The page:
Outsourcing company Serco shot up the FTSE 100 league table earlier this week after reporting a 31 per-cent rise in revenues and a confident outlook for the next few years. Damian Reece , in the Telegraph, remarked that the FTSE 100 now contains seven outsourcing companies. Shrewd investors see the sector as well placed to make a killing out of the public debt crisis.
Whoever wins the next election will be desperate to cut public spending. It is almost inevitable that a number of government activities will be contracted out to private sector providers. Prime candidates will be the back-office functions identified in the Treasury’s Operational Efficiency Programme – IT, HR, Finance, Procurement and Estates Management.
When the OEP survey report is published it is likely to show that these back office functions cost considerably more to run in central government than they do in other parts of the public sector and that the public sector as a whole has more expensive overheads than the private sector. Contracting out these services to private companies would be one way of reducing the cost.
But there may also be bigger prizes on offer for the outsourcing companies. As the FT’s Martin Wolf said, the costs of the financial crisis have been “comparable, in fiscal terms, to those of a major war”. As in wartime, when the government has its back to the wall the unthinkable becomes thinkable. The privatisation of entire government agencies must now be under consideration by both political parties.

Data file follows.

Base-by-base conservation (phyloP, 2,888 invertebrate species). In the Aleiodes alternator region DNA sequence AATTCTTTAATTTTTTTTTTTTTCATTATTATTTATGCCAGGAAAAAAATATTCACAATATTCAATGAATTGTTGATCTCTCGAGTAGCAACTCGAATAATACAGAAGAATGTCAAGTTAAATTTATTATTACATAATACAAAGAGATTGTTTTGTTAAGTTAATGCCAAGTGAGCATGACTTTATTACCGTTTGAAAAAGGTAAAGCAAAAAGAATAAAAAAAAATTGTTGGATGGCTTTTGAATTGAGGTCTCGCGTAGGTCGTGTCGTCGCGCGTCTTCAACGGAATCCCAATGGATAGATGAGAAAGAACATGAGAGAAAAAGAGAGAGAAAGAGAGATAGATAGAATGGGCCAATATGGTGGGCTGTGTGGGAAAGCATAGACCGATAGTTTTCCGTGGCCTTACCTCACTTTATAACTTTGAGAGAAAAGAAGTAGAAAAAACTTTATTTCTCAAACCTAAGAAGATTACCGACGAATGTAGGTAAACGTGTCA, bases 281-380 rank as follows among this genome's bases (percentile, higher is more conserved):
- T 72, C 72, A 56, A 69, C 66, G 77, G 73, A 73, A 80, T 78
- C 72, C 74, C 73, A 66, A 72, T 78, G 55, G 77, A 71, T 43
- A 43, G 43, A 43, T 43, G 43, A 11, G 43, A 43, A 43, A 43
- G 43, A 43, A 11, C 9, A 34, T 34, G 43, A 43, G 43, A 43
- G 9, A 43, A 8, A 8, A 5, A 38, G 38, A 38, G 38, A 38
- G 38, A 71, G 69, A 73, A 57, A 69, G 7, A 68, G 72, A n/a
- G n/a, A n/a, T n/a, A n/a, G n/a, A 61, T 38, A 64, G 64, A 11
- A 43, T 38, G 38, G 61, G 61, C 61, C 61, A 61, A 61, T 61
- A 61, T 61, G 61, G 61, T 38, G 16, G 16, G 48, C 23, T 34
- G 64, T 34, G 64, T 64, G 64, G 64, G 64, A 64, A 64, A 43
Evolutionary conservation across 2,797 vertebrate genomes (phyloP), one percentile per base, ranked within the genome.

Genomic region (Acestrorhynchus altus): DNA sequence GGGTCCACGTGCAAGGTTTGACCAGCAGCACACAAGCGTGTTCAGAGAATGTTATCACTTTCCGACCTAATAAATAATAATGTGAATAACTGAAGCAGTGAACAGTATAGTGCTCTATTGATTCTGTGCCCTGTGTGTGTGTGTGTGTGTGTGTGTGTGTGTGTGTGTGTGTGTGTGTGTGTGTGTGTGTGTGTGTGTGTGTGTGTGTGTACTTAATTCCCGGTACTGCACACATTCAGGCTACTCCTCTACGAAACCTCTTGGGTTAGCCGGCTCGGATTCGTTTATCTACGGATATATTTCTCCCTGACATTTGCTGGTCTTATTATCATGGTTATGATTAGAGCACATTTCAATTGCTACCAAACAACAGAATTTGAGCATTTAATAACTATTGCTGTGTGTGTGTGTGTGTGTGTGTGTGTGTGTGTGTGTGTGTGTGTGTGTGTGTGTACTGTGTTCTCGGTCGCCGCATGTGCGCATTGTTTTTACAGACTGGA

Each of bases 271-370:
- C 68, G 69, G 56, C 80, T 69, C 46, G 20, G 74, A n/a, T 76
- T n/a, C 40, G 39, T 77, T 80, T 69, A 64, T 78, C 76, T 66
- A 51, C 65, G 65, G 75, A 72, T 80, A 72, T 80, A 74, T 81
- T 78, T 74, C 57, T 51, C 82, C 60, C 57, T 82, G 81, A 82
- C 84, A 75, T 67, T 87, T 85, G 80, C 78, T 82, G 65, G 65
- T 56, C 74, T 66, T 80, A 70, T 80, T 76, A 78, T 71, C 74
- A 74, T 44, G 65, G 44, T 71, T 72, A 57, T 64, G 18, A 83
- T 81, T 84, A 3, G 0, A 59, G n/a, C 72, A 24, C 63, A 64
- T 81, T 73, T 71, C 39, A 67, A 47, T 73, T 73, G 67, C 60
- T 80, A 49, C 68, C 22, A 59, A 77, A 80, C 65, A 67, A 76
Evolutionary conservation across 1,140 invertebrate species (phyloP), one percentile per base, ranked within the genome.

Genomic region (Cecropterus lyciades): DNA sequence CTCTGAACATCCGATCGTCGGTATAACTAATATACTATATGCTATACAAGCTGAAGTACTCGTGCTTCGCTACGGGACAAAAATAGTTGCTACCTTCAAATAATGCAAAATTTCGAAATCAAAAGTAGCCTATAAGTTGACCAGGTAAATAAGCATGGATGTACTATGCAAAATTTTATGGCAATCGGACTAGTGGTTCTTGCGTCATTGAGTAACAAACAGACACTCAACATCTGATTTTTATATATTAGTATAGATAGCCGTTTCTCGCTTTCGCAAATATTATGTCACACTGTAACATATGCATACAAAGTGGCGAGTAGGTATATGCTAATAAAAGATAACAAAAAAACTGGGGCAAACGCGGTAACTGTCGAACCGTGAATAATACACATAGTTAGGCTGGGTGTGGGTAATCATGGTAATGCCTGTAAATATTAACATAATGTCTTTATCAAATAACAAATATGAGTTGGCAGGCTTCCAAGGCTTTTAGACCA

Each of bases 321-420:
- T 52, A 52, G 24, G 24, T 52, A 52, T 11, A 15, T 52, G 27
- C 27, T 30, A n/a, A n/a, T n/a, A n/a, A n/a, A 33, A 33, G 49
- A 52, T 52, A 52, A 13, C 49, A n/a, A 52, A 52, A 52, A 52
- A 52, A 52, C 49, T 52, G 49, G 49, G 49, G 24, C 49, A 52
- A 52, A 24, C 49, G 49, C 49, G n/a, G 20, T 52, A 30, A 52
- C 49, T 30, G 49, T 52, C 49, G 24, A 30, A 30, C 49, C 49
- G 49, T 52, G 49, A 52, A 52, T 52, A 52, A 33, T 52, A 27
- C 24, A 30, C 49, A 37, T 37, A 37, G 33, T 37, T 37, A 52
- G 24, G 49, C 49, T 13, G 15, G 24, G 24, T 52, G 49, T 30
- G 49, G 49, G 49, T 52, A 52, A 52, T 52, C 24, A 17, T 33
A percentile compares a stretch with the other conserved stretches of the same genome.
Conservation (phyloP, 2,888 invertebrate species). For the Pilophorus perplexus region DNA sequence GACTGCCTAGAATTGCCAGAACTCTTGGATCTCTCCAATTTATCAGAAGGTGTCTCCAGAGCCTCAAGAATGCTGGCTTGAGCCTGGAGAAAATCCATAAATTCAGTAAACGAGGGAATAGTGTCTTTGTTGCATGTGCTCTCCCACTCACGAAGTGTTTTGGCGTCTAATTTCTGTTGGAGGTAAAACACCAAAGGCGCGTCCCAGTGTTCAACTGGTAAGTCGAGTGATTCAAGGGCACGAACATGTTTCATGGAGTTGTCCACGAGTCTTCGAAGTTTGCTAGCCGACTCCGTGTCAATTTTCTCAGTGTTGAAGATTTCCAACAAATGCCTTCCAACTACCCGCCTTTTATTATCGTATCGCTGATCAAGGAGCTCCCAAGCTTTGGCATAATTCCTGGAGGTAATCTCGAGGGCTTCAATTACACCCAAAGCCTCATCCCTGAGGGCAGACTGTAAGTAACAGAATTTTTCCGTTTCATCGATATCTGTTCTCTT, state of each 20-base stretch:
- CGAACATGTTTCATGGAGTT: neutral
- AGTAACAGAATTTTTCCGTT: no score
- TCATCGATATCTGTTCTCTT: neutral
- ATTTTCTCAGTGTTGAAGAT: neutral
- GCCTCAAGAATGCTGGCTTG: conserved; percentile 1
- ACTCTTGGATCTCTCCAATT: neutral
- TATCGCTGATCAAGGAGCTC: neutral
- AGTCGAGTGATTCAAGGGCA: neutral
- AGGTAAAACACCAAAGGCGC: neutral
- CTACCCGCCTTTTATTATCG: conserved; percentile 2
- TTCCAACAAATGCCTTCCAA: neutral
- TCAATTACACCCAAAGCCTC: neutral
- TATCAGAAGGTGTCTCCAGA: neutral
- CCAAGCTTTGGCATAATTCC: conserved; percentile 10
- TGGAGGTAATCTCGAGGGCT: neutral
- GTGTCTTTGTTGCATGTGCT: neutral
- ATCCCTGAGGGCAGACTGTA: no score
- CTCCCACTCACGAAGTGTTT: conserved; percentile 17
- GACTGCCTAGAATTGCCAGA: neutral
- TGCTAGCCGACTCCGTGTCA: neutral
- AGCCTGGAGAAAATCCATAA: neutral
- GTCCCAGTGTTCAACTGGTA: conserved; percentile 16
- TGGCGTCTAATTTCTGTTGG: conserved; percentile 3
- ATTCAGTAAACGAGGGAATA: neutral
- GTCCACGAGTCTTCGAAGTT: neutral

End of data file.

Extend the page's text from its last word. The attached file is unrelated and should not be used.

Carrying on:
The executive agencies were originally set up to separate execution from policy. The government departments make the policy and the agencies deliver the services. At least, that was the theory. In practice, the distinction is somewhat blurred. Privatising the agencies would reinforce that separation while, at the same time, saving costs. Increasingly, outsourcing contracts are joint ventures where the company agrees to split some of the profits with the government. The deal between the Department of Health and Steria for finance and accountancy services is one such example. These joint ventures make the sums look very attractive to a cash-strapped government.
In the past, a number of privatisation suggestions have been tossed around. The Benefits Agency, the DVLA, and Job Centres have been considered for some level of private sector provision. Earlier this week the RAC even called for the privatisation of the roads, something that has not been on the agenda since the high-tide of Thatcherism.
The unions will, of course, protest but, to a government that needs to save money fast, the outsourcers’ offerings could look very attractive. If the share prices of the outsourcing companies are anything to go by, their investors expect them to have a few bumper years too.